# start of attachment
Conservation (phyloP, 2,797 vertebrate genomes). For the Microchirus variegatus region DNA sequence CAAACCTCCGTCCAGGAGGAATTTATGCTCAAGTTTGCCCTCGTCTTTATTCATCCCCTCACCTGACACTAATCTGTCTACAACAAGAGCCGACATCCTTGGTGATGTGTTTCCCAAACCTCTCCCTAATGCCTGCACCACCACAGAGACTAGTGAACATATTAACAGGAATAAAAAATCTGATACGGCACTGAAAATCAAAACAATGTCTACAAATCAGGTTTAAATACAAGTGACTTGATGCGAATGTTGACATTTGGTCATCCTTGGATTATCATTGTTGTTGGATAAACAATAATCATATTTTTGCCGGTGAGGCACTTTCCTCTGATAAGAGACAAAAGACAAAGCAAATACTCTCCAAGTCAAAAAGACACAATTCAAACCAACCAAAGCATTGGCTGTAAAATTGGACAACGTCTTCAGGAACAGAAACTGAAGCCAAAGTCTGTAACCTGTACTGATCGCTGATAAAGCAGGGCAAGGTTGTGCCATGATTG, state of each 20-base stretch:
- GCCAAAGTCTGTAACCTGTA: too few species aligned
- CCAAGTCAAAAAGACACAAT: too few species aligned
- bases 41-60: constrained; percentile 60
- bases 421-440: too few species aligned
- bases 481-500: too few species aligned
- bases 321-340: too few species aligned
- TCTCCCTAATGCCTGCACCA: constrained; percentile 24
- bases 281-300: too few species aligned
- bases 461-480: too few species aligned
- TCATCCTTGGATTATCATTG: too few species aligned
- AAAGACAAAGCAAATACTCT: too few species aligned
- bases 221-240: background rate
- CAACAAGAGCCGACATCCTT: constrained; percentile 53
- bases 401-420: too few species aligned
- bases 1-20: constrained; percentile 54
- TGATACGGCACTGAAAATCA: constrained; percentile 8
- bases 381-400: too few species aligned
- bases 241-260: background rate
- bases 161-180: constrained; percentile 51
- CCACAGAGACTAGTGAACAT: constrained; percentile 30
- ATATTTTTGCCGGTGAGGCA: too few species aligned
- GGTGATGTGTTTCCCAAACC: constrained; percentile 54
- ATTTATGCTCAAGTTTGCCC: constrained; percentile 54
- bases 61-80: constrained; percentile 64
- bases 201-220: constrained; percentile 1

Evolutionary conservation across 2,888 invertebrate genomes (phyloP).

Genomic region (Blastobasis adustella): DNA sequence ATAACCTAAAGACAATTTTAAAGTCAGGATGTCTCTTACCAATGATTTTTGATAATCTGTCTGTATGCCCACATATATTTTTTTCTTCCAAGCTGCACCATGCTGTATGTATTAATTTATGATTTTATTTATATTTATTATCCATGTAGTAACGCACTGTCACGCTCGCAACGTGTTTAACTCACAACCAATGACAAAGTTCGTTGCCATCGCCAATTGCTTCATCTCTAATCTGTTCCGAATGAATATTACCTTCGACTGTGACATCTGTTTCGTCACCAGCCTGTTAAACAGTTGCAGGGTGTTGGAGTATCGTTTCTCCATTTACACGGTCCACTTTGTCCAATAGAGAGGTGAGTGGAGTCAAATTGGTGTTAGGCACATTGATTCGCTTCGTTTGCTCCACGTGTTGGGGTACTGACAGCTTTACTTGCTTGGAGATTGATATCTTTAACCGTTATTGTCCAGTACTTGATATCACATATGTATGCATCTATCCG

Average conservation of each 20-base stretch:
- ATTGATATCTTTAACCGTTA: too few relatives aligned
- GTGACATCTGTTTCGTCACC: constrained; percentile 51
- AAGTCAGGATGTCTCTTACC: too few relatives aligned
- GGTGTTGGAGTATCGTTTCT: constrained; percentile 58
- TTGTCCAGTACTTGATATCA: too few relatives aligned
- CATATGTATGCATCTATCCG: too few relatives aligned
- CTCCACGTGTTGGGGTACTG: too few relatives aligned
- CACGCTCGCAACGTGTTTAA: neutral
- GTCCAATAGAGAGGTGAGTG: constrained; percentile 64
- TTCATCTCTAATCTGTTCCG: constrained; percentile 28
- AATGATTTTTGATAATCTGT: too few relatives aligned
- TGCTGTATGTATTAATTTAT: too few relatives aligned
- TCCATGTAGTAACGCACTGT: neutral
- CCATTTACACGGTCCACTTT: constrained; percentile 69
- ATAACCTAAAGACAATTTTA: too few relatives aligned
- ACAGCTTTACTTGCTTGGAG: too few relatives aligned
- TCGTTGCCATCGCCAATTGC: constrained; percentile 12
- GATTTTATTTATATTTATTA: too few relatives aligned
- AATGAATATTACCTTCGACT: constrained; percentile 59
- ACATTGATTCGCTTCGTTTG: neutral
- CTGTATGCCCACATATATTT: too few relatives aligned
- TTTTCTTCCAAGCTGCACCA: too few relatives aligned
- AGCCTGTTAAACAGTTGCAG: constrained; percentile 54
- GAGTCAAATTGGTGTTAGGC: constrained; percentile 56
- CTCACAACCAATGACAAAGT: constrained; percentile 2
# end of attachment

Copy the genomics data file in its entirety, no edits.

Conservation (phyloP, 2,797 vertebrate genomes). For the Microchirus variegatus region DNA sequence CAAACCTCCGTCCAGGAGGAATTTATGCTCAAGTTTGCCCTCGTCTTTATTCATCCCCTCACCTGACACTAATCTGTCTACAACAAGAGCCGACATCCTTGGTGATGTGTTTCCCAAACCTCTCCCTAATGCCTGCACCACCACAGAGACTAGTGAACATATTAACAGGAATAAAAAATCTGATACGGCACTGAAAATCAAAACAATGTCTACAAATCAGGTTTAAATACAAGTGACTTGATGCGAATGTTGACATTTGGTCATCCTTGGATTATCATTGTTGTTGGATAAACAATAATCATATTTTTGCCGGTGAGGCACTTTCCTCTGATAAGAGACAAAAGACAAAGCAAATACTCTCCAAGTCAAAAAGACACAATTCAAACCAACCAAAGCATTGGCTGTAAAATTGGACAACGTCTTCAGGAACAGAAACTGAAGCCAAAGTCTGTAACCTGTACTGATCGCTGATAAAGCAGGGCAAGGTTGTGCCATGATTG, state of each 20-base stretch:
- GCCAAAGTCTGTAACCTGTA: too few species aligned
- CCAAGTCAAAAAGACACAAT: too few species aligned
- bases 41-60: constrained; percentile 60
- bases 421-440: too few species aligned
- bases 481-500: too few species aligned
- bases 321-340: too few species aligned
- TCTCCCTAATGCCTGCACCA: constrained; percentile 24
- bases 281-300: too few species aligned
- bases 461-480: too few species aligned
- TCATCCTTGGATTATCATTG: too few species aligned
- AAAGACAAAGCAAATACTCT: too few species aligned
- bases 221-240: background rate
- CAACAAGAGCCGACATCCTT: constrained; percentile 53
- bases 401-420: too few species aligned
- bases 1-20: constrained; percentile 54
- TGATACGGCACTGAAAATCA: constrained; percentile 8
- bases 381-400: too few species aligned
- bases 241-260: background rate
- bases 161-180: constrained; percentile 51
- CCACAGAGACTAGTGAACAT: constrained; percentile 30
- ATATTTTTGCCGGTGAGGCA: too few species aligned
- GGTGATGTGTTTCCCAAACC: constrained; percentile 54
- ATTTATGCTCAAGTTTGCCC: constrained; percentile 54
- bases 61-80: constrained; percentile 64
- bases 201-220: constrained; percentile 1

Evolutionary conservation across 2,888 invertebrate genomes (phyloP).

Genomic region (Blastobasis adustella): DNA sequence ATAACCTAAAGACAATTTTAAAGTCAGGATGTCTCTTACCAATGATTTTTGATAATCTGTCTGTATGCCCACATATATTTTTTTCTTCCAAGCTGCACCATGCTGTATGTATTAATTTATGATTTTATTTATATTTATTATCCATGTAGTAACGCACTGTCACGCTCGCAACGTGTTTAACTCACAACCAATGACAAAGTTCGTTGCCATCGCCAATTGCTTCATCTCTAATCTGTTCCGAATGAATATTACCTTCGACTGTGACATCTGTTTCGTCACCAGCCTGTTAAACAGTTGCAGGGTGTTGGAGTATCGTTTCTCCATTTACACGGTCCACTTTGTCCAATAGAGAGGTGAGTGGAGTCAAATTGGTGTTAGGCACATTGATTCGCTTCGTTTGCTCCACGTGTTGGGGTACTGACAGCTTTACTTGCTTGGAGATTGATATCTTTAACCGTTATTGTCCAGTACTTGATATCACATATGTATGCATCTATCCG

Average conservation of each 20-base stretch:
- ATTGATATCTTTAACCGTTA: too few relatives aligned
- GTGACATCTGTTTCGTCACC: constrained; percentile 51
- AAGTCAGGATGTCTCTTACC: too few relatives aligned
- GGTGTTGGAGTATCGTTTCT: constrained; percentile 58
- TTGTCCAGTACTTGATATCA: too few relatives aligned
- CATATGTATGCATCTATCCG: too few relatives aligned
- CTCCACGTGTTGGGGTACTG: too few relatives aligned
- CACGCTCGCAACGTGTTTAA: neutral
- GTCCAATAGAGAGGTGAGTG: constrained; percentile 64
- TTCATCTCTAATCTGTTCCG: constrained; percentile 28
- AATGATTTTTGATAATCTGT: too few relatives aligned
- TGCTGTATGTATTAATTTAT: too few relatives aligned
- TCCATGTAGTAACGCACTGT: neutral
- CCATTTACACGGTCCACTTT: constrained; percentile 69
- ATAACCTAAAGACAATTTTA: too few relatives aligned
- ACAGCTTTACTTGCTTGGAG: too few relatives aligned
- TCGTTGCCATCGCCAATTGC: constrained; percentile 12
- GATTTTATTTATATTTATTA: too few relatives aligned
- AATGAATATTACCTTCGACT: constrained; percentile 59
- ACATTGATTCGCTTCGTTTG: neutral
- CTGTATGCCCACATATATTT: too few relatives aligned
- TTTTCTTCCAAGCTGCACCA: too few relatives aligned
- AGCCTGTTAAACAGTTGCAG: constrained; percentile 54
- GAGTCAAATTGGTGTTAGGC: constrained; percentile 56
- CTCACAACCAATGACAAAGT: constrained; percentile 2